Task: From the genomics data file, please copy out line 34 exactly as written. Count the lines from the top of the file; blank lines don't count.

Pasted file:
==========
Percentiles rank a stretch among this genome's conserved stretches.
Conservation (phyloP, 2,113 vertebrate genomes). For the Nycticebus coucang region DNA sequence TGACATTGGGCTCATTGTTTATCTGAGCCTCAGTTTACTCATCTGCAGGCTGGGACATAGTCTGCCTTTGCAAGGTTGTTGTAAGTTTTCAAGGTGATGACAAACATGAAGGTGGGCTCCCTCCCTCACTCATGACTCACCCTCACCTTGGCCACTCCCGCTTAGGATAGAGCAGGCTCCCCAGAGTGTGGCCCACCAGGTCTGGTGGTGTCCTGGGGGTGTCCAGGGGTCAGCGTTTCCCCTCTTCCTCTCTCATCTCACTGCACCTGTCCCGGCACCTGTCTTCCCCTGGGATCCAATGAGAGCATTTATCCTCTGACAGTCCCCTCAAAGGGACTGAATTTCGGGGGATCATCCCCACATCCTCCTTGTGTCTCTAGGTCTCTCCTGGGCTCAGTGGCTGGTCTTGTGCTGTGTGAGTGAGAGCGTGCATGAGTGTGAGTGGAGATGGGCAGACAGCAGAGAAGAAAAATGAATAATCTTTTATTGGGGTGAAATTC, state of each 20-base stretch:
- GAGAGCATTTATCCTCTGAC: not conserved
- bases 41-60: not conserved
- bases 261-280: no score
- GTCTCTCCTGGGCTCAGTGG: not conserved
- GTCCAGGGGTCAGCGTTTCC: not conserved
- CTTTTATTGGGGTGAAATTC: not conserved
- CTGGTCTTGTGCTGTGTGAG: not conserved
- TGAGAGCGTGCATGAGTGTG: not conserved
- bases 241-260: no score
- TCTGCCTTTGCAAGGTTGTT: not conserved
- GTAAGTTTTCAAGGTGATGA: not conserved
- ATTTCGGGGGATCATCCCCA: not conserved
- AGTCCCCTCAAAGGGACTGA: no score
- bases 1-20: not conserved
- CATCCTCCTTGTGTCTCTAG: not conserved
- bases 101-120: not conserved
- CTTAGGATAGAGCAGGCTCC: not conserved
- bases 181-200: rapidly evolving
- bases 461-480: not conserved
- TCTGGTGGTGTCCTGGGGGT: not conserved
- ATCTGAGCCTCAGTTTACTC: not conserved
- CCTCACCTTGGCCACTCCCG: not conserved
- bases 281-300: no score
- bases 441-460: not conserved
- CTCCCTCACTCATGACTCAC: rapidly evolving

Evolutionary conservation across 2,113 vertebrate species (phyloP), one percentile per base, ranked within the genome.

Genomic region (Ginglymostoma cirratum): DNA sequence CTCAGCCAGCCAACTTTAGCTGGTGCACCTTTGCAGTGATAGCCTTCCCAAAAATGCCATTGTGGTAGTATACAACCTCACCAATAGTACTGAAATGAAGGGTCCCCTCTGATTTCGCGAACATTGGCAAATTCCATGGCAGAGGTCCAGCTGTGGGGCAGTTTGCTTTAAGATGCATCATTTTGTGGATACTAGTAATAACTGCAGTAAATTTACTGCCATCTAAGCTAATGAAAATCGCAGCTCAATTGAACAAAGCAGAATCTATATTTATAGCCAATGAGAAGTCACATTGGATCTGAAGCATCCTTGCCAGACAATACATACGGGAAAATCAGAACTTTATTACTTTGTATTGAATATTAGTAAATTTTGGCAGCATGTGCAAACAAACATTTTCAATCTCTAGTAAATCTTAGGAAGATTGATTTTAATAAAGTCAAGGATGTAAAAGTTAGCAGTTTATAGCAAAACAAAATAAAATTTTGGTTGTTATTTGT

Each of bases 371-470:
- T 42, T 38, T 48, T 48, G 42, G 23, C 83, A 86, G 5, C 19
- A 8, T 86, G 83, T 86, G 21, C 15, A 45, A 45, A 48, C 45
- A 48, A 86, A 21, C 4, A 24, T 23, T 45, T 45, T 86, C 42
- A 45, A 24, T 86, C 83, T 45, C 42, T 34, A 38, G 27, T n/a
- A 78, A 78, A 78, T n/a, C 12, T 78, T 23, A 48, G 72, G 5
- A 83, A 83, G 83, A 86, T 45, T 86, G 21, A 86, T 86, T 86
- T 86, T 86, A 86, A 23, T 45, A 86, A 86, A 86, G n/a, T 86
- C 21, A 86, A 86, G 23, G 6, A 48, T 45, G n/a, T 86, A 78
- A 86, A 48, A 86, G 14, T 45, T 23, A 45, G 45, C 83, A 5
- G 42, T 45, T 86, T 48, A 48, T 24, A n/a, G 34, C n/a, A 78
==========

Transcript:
- A 45, A 24, T 86, C 83, T 45, C 42, T 34, A 38, G 27, T n/a